Adult neurogenesis and specific replacement of interneuron subtypes in the mouse main olfactory bulb
1 Department of Biological Science, Carnegie Mellon University, Pittsburgh, PA 15213, USA
2 Department of Neuroscience University of Pittsburgh, Pittsburgh, PA 15260, USA
3 Center for the Neural Basis of Cognition, Pittsburgh, PA 15213, USA
4 Center for Neuroscience at the University of Pittsburgh, Pittsburgh, PA 15213, USA
5 National Institutes of Health/NINDS, 35 Convent Drive, Bldg.35/Rm. #A108, Bethesda, MD 20892-3703, USA
BMC Neuroscience 2007, 8:92 doi:10.1186/1471-2202-8-92Published: 9 November 2007
New neurons are generated in the adult brain from stem cells found in the subventricular zone (SVZ). These cells proliferate in the SVZ, generating neuroblasts which then migrate to the main olfactory bulb (MOB), ending their migration in the glomerular layer (GLL) and the granule cell layer (GCL) of the MOB. Neuronal populations in these layers undergo turnover throughout life, but whether all neuronal subtypes found in these areas are replaced and when neurons begin to express subtype-specific markers is not known.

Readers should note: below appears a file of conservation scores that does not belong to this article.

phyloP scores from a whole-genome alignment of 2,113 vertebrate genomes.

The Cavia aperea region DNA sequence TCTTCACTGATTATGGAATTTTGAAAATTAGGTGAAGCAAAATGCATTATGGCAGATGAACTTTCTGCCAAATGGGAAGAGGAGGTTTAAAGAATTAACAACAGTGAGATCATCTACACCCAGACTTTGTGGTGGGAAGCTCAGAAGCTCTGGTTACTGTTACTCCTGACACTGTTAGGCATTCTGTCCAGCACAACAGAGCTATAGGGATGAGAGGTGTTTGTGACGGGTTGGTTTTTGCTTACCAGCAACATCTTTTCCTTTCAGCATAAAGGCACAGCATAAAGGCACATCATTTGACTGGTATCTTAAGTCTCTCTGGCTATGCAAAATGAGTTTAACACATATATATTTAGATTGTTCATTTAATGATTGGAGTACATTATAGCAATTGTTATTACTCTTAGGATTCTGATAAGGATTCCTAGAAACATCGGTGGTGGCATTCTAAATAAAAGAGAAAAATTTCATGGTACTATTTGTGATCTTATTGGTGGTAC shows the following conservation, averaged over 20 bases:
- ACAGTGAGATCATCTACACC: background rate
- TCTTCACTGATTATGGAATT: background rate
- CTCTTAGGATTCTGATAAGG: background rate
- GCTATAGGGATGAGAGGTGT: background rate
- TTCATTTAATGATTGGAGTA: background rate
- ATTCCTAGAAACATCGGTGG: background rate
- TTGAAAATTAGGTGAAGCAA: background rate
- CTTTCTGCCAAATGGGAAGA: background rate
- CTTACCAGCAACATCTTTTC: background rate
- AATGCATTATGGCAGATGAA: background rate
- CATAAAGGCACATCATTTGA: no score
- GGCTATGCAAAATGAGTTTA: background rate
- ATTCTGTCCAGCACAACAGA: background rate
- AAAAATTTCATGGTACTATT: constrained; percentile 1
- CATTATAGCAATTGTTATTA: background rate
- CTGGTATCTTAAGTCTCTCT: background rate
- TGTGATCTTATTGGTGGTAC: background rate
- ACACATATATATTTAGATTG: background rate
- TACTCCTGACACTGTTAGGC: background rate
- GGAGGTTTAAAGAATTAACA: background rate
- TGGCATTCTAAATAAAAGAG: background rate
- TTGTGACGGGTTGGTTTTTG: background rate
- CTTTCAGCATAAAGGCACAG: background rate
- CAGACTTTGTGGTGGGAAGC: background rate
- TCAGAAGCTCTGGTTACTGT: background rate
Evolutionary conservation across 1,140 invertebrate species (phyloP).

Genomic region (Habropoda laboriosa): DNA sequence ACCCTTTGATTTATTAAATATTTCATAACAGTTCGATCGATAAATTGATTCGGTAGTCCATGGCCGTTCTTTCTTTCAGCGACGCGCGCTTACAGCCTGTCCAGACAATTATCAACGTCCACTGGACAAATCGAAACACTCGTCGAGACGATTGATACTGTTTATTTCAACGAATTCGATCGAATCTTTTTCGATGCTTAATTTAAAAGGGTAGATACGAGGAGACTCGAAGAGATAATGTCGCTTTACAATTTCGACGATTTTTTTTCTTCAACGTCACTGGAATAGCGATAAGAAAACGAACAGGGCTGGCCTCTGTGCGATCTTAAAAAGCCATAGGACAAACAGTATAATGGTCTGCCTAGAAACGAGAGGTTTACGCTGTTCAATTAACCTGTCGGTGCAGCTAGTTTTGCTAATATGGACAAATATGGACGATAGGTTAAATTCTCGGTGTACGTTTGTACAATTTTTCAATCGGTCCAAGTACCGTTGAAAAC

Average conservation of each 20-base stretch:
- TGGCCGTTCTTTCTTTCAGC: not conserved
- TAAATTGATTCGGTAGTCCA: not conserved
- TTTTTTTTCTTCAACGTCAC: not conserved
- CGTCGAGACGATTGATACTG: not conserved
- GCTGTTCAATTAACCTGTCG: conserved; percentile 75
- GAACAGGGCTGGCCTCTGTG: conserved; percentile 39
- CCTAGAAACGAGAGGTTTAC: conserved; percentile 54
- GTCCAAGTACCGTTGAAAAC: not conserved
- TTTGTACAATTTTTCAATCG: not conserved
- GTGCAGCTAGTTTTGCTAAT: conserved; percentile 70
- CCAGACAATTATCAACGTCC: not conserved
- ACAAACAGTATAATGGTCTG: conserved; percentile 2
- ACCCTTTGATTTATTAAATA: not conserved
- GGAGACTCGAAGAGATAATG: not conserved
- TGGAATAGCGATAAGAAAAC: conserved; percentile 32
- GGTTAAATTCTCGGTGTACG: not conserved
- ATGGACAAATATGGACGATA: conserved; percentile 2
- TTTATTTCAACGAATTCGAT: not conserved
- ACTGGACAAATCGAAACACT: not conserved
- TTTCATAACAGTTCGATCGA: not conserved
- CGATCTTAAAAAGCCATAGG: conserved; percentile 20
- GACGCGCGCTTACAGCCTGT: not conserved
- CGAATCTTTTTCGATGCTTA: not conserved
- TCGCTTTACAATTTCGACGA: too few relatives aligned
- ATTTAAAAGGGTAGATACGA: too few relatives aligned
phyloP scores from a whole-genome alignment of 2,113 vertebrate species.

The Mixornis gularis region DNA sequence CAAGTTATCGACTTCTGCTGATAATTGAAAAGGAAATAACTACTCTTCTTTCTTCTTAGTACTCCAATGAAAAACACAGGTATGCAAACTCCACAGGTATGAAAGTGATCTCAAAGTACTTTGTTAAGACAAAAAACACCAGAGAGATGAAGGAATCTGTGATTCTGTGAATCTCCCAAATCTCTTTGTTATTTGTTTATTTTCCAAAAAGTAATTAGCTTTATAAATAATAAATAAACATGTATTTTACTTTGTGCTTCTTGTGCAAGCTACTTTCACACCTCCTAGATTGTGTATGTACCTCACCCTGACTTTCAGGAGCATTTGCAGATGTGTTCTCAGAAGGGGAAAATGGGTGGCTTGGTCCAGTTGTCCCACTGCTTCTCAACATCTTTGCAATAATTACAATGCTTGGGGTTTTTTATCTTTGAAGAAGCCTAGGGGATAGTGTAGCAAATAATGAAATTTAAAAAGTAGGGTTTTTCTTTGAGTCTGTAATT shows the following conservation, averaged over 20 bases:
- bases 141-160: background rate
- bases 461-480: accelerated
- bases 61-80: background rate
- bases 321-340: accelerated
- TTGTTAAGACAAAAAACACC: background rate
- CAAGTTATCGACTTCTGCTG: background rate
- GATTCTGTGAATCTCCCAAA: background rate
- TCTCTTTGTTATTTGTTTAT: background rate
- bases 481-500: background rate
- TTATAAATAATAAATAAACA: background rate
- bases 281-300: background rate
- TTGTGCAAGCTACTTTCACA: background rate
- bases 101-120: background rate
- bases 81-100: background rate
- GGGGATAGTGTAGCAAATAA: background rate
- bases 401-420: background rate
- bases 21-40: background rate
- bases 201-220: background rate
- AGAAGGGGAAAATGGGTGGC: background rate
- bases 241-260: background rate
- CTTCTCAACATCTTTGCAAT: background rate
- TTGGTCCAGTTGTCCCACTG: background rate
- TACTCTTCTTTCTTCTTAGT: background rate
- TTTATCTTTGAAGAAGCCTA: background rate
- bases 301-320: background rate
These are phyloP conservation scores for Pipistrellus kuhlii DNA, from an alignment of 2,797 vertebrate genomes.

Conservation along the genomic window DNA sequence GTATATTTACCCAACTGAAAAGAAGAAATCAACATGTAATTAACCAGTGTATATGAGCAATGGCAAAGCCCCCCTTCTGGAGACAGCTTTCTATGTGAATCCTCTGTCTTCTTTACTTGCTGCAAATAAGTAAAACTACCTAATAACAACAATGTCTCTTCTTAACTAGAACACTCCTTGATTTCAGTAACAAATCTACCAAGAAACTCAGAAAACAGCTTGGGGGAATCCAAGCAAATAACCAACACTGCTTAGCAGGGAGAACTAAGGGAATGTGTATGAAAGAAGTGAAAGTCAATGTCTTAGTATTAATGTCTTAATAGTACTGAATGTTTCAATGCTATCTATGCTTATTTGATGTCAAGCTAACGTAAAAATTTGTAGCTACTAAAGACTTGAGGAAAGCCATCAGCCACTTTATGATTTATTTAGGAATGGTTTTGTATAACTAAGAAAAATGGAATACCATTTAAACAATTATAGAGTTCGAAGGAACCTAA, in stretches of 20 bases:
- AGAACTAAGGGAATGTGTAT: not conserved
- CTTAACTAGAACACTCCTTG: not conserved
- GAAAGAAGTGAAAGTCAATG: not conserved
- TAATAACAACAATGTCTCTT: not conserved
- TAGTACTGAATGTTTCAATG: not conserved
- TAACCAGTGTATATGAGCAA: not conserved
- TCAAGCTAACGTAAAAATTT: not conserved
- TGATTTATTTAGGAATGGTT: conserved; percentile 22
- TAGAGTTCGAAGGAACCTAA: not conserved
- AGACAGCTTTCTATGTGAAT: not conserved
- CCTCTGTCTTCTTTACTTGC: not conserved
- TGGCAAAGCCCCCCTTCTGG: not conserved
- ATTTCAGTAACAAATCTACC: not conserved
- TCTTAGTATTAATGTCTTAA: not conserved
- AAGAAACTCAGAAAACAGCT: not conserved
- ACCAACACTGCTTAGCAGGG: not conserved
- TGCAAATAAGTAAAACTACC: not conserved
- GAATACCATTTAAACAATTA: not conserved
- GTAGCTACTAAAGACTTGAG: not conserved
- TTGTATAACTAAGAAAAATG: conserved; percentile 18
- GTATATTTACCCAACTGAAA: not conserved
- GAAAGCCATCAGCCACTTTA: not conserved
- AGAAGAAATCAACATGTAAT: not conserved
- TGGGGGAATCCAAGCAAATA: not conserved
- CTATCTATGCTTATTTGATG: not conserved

Here we use BrdU injections and immunohistochemistry against (calretinin, calbindin, N-copein, tyrosine hydroxylase and GABA) and show that adult-generated neurons express markers of all major subtypes of neurons in the GLL and GCL. Moreover, the fractions of new neurons that express subtype-specific markers at 40 and 75 days post BrdU injection are very similar to the fractions of all neurons expressing these markers. We also show that many neurons in the glomerular layer do not express NeuN, but are readily and specifically labeled by the fluorescent nissl stain Neurotrace.
The expression of neuronal subtype-specific markers by new neurons in the GLL and GCL changes rapidly during the period from 14–40 days after BrdU injection before reaching adult levels. This period may represent a critical window for cell fate specification similar to that observed for neuronal survival.